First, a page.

Since 2010-11, the National Education Association has lost about 234,000 members, of which 201,000 are classroom teachers, according to the strategic plan and budget just presented here at the National Education Association’s 2013 Representative Assembly.
That’s an enormous number of members, although it is fewer than the doomsday scenario of 308,000 members NEA had projected last year.
“The NEA, its members, and its affiliates have had a very tough four years,” NEA Secretary-Treasurer Becky Pringle said in her presentation on the union’s modified 2013-14 budget. She attributed the decline to a perfect storm of “political forces, economic forces, and education reform forces.”
The actual number of people affected by these declines is actually higher than these figures, which are expressed in full-time equivalents.
Pringle said that the NEA’s redoubled efforts to organize members paid off in the less-severe-than-expected declines.
“Last year, I said we must organize, we must organize, we must organize, because I don’t ever want to stand before a delegate assembly again and ask them to make the tough decisions they did last year,” she said. “And guess what? You did. All over this country, you beat back those bad pieces of legislation. You went out and got more members.”
In all, NEA’s revenues amount to $345 million, higher than the $339 million projected. The union still came up about $3 million short in its budget, but was able to close that gap by slimming programming and because its legal-services program wasn’t as costly as it had anticipated.
Here’s one interesting wrinkle: NEA members’ dues are set by a formula based on average teacher salary. But because nationally, teachers’ salaries declined last year, dues for teachers are also scheduled to decrease by about a dollar.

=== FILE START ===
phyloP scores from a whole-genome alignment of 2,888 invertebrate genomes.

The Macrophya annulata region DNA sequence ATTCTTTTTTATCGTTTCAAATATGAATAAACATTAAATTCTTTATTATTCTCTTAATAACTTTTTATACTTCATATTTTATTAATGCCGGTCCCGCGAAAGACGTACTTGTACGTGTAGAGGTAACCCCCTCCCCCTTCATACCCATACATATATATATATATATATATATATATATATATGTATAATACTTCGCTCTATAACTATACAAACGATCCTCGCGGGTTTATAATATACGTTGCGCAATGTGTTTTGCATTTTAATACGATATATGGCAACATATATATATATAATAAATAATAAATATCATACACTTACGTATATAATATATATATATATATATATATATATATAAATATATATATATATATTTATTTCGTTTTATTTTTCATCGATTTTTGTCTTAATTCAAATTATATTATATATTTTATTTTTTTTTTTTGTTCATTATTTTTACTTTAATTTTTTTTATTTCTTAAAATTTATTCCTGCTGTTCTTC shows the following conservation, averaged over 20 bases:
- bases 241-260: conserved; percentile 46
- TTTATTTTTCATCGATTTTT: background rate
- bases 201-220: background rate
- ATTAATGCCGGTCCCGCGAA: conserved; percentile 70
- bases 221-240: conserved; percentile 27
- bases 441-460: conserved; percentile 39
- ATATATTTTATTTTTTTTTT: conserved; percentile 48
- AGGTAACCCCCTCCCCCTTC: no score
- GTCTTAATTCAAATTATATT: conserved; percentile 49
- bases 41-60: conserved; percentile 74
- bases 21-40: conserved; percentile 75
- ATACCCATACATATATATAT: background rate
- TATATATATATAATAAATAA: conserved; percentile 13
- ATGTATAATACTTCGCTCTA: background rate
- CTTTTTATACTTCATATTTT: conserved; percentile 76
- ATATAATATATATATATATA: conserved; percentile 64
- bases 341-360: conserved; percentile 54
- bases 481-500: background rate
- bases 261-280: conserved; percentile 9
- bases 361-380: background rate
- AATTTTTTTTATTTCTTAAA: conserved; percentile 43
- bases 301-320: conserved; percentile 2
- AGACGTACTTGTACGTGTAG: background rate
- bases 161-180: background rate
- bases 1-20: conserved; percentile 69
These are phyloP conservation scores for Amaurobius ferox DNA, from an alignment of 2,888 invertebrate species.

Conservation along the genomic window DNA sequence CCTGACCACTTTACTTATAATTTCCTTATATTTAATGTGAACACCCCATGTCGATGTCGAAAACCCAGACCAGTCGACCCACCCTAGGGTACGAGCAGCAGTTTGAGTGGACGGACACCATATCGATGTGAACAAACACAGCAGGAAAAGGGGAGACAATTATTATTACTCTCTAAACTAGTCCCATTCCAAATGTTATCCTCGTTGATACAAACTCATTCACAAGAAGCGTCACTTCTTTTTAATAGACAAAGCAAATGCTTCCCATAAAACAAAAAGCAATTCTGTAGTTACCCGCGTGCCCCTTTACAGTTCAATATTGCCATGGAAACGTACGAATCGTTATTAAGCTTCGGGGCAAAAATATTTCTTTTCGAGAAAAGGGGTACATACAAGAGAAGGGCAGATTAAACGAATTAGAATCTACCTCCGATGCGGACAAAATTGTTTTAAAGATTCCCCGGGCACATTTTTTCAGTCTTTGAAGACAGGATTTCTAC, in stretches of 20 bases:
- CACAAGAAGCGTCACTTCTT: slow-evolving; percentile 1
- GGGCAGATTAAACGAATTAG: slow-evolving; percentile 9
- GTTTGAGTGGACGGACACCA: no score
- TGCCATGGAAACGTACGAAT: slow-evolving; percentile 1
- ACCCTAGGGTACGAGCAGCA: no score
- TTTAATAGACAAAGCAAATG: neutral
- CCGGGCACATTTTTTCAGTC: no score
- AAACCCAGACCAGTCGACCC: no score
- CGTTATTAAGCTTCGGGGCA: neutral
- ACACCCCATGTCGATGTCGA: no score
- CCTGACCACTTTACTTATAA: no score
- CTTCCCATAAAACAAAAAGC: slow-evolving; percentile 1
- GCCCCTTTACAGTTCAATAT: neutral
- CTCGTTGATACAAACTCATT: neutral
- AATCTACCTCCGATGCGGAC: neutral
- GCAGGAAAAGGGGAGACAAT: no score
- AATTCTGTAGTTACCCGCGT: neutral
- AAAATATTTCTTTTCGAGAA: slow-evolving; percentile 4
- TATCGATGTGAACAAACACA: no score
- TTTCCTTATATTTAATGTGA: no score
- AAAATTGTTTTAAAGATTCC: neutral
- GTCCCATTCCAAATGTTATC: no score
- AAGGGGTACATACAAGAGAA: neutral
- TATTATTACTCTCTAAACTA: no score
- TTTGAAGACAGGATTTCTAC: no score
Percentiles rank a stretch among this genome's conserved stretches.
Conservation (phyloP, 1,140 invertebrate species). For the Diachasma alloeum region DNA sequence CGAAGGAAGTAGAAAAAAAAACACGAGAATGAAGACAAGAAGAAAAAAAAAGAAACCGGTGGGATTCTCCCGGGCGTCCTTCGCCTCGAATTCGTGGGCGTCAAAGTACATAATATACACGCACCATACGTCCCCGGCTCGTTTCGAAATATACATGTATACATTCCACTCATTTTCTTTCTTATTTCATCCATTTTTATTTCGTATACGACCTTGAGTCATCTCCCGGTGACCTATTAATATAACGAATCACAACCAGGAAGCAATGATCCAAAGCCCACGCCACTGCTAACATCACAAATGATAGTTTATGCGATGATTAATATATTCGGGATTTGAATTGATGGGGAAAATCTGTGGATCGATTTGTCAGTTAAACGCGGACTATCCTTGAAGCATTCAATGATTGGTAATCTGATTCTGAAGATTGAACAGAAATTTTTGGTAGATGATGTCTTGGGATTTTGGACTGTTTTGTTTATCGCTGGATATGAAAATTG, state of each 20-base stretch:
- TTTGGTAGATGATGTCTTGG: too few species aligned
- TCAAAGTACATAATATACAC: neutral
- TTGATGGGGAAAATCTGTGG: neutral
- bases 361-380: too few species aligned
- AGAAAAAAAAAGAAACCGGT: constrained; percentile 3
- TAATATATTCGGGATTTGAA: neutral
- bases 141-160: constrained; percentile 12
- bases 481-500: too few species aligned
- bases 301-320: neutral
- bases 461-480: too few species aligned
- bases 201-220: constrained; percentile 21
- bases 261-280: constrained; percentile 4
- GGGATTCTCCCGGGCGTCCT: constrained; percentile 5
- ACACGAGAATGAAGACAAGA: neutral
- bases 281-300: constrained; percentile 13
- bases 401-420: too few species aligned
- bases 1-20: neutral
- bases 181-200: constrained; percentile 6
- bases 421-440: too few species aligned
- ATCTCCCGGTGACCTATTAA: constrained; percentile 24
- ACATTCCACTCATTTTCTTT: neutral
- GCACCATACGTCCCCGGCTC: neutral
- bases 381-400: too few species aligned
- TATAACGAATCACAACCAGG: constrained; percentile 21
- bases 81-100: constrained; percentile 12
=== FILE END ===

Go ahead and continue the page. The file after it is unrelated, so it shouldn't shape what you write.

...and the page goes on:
However, NEA wants to raise dues through a bylaw amendment that would increase them by $3 through a special assessment. The money, about $6 million, would be put into a “Great Public Schools” fund that would support grants for states and local affiliates to try new teacher-quality and parental-engagement ideas. (I’ll be writing more about the details of this initiative later.)
This seems to be a somewhat controversial proposition among members, with several delegates at the budget hearing questioning the cost. But Pringle spoke passionately about the need for the increase.
“It is not going to pay salaries, it is not going to restore programs,” Pringle said. “It’s so we can step into this space and push out the crazy and the stupid [ideas]. ... We’re not using that $3 for the NEA in any way.”
She noted that because these funds will be segregated, the per-member portion of dues going into NEA’s general fund is actually going down by a dollar per teacher.
“Quite honestly, it’s not enough to do the work we need to do,” she continued. “We’re looking at locals and states partnering with the NEA to elevate this work and escalating it in a huge way.”
A version of this news article first appeared in the Teacher Beat blog.